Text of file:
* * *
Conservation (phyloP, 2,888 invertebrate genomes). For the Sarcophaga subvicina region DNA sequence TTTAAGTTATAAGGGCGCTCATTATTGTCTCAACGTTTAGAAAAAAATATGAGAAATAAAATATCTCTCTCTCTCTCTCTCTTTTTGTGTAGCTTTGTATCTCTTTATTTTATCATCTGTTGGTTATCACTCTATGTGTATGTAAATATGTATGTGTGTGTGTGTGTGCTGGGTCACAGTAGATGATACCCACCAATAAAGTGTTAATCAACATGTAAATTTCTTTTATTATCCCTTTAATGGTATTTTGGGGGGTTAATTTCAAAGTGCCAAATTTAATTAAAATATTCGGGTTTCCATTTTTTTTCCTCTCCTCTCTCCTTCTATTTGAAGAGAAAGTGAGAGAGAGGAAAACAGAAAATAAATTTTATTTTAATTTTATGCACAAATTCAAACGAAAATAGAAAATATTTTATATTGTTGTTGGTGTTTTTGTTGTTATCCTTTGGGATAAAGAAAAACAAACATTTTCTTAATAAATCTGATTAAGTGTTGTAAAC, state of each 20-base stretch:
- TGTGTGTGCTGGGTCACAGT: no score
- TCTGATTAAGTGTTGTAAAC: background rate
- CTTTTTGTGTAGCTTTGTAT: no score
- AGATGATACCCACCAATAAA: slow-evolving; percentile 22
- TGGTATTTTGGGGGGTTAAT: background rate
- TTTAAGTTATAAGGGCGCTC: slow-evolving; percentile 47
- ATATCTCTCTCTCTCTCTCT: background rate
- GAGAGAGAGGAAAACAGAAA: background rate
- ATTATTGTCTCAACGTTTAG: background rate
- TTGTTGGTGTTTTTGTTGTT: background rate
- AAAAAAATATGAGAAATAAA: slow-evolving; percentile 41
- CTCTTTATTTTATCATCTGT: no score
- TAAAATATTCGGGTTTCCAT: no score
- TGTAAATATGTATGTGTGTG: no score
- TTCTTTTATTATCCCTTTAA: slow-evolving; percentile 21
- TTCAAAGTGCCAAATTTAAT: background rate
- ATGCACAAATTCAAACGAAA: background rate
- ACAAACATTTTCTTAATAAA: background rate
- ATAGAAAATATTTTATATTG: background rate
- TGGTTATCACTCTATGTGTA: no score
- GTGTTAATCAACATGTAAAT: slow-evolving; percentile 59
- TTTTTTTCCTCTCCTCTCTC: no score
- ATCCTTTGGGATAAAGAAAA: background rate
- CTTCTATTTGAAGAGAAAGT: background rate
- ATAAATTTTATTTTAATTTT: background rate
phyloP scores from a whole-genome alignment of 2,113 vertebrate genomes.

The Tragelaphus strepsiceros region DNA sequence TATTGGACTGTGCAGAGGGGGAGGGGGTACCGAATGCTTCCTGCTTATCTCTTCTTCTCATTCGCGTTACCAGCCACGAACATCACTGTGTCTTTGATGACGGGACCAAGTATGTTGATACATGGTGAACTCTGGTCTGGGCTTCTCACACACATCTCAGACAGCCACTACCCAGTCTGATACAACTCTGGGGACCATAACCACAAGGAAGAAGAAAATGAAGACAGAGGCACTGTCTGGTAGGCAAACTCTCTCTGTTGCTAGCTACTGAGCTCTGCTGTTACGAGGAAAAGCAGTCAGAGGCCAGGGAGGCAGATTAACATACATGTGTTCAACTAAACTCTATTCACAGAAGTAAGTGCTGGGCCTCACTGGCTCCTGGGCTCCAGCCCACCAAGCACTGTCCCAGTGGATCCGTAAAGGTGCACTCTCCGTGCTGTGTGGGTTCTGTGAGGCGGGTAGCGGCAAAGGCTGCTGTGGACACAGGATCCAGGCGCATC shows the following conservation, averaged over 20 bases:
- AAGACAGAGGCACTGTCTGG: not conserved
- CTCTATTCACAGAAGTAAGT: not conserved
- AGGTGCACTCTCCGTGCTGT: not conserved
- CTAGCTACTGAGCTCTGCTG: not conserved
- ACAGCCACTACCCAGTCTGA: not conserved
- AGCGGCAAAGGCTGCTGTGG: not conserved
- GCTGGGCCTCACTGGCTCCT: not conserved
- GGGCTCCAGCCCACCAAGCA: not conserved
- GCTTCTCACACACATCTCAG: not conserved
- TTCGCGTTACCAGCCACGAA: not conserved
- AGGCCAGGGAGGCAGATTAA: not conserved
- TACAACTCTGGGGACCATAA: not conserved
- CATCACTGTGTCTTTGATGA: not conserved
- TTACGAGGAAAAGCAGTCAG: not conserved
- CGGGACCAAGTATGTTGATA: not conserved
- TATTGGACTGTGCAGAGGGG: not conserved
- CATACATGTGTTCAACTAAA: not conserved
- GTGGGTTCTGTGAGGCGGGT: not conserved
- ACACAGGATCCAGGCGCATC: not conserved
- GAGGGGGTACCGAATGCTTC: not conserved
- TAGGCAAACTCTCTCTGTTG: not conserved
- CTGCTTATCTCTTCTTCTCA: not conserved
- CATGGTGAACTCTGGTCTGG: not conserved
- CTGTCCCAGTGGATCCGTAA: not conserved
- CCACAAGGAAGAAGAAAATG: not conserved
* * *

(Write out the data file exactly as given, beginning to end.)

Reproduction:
Conservation (phyloP, 2,888 invertebrate genomes). For the Sarcophaga subvicina region DNA sequence TTTAAGTTATAAGGGCGCTCATTATTGTCTCAACGTTTAGAAAAAAATATGAGAAATAAAATATCTCTCTCTCTCTCTCTCTTTTTGTGTAGCTTTGTATCTCTTTATTTTATCATCTGTTGGTTATCACTCTATGTGTATGTAAATATGTATGTGTGTGTGTGTGTGCTGGGTCACAGTAGATGATACCCACCAATAAAGTGTTAATCAACATGTAAATTTCTTTTATTATCCCTTTAATGGTATTTTGGGGGGTTAATTTCAAAGTGCCAAATTTAATTAAAATATTCGGGTTTCCATTTTTTTTCCTCTCCTCTCTCCTTCTATTTGAAGAGAAAGTGAGAGAGAGGAAAACAGAAAATAAATTTTATTTTAATTTTATGCACAAATTCAAACGAAAATAGAAAATATTTTATATTGTTGTTGGTGTTTTTGTTGTTATCCTTTGGGATAAAGAAAAACAAACATTTTCTTAATAAATCTGATTAAGTGTTGTAAAC, state of each 20-base stretch:
- TGTGTGTGCTGGGTCACAGT: no score
- TCTGATTAAGTGTTGTAAAC: background rate
- CTTTTTGTGTAGCTTTGTAT: no score
- AGATGATACCCACCAATAAA: slow-evolving; percentile 22
- TGGTATTTTGGGGGGTTAAT: background rate
- TTTAAGTTATAAGGGCGCTC: slow-evolving; percentile 47
- ATATCTCTCTCTCTCTCTCT: background rate
- GAGAGAGAGGAAAACAGAAA: background rate
- ATTATTGTCTCAACGTTTAG: background rate
- TTGTTGGTGTTTTTGTTGTT: background rate
- AAAAAAATATGAGAAATAAA: slow-evolving; percentile 41
- CTCTTTATTTTATCATCTGT: no score
- TAAAATATTCGGGTTTCCAT: no score
- TGTAAATATGTATGTGTGTG: no score
- TTCTTTTATTATCCCTTTAA: slow-evolving; percentile 21
- TTCAAAGTGCCAAATTTAAT: background rate
- ATGCACAAATTCAAACGAAA: background rate
- ACAAACATTTTCTTAATAAA: background rate
- ATAGAAAATATTTTATATTG: background rate
- TGGTTATCACTCTATGTGTA: no score
- GTGTTAATCAACATGTAAAT: slow-evolving; percentile 59
- TTTTTTTCCTCTCCTCTCTC: no score
- ATCCTTTGGGATAAAGAAAA: background rate
- CTTCTATTTGAAGAGAAAGT: background rate
- ATAAATTTTATTTTAATTTT: background rate
phyloP scores from a whole-genome alignment of 2,113 vertebrate genomes.

The Tragelaphus strepsiceros region DNA sequence TATTGGACTGTGCAGAGGGGGAGGGGGTACCGAATGCTTCCTGCTTATCTCTTCTTCTCATTCGCGTTACCAGCCACGAACATCACTGTGTCTTTGATGACGGGACCAAGTATGTTGATACATGGTGAACTCTGGTCTGGGCTTCTCACACACATCTCAGACAGCCACTACCCAGTCTGATACAACTCTGGGGACCATAACCACAAGGAAGAAGAAAATGAAGACAGAGGCACTGTCTGGTAGGCAAACTCTCTCTGTTGCTAGCTACTGAGCTCTGCTGTTACGAGGAAAAGCAGTCAGAGGCCAGGGAGGCAGATTAACATACATGTGTTCAACTAAACTCTATTCACAGAAGTAAGTGCTGGGCCTCACTGGCTCCTGGGCTCCAGCCCACCAAGCACTGTCCCAGTGGATCCGTAAAGGTGCACTCTCCGTGCTGTGTGGGTTCTGTGAGGCGGGTAGCGGCAAAGGCTGCTGTGGACACAGGATCCAGGCGCATC shows the following conservation, averaged over 20 bases:
- AAGACAGAGGCACTGTCTGG: not conserved
- CTCTATTCACAGAAGTAAGT: not conserved
- AGGTGCACTCTCCGTGCTGT: not conserved
- CTAGCTACTGAGCTCTGCTG: not conserved
- ACAGCCACTACCCAGTCTGA: not conserved
- AGCGGCAAAGGCTGCTGTGG: not conserved
- GCTGGGCCTCACTGGCTCCT: not conserved
- GGGCTCCAGCCCACCAAGCA: not conserved
- GCTTCTCACACACATCTCAG: not conserved
- TTCGCGTTACCAGCCACGAA: not conserved
- AGGCCAGGGAGGCAGATTAA: not conserved
- TACAACTCTGGGGACCATAA: not conserved
- CATCACTGTGTCTTTGATGA: not conserved
- TTACGAGGAAAAGCAGTCAG: not conserved
- CGGGACCAAGTATGTTGATA: not conserved
- TATTGGACTGTGCAGAGGGG: not conserved
- CATACATGTGTTCAACTAAA: not conserved
- GTGGGTTCTGTGAGGCGGGT: not conserved
- ACACAGGATCCAGGCGCATC: not conserved
- GAGGGGGTACCGAATGCTTC: not conserved
- TAGGCAAACTCTCTCTGTTG: not conserved
- CTGCTTATCTCTTCTTCTCA: not conserved
- CATGGTGAACTCTGGTCTGG: not conserved
- CTGTCCCAGTGGATCCGTAA: not conserved
- CCACAAGGAAGAAGAAAATG: not conserved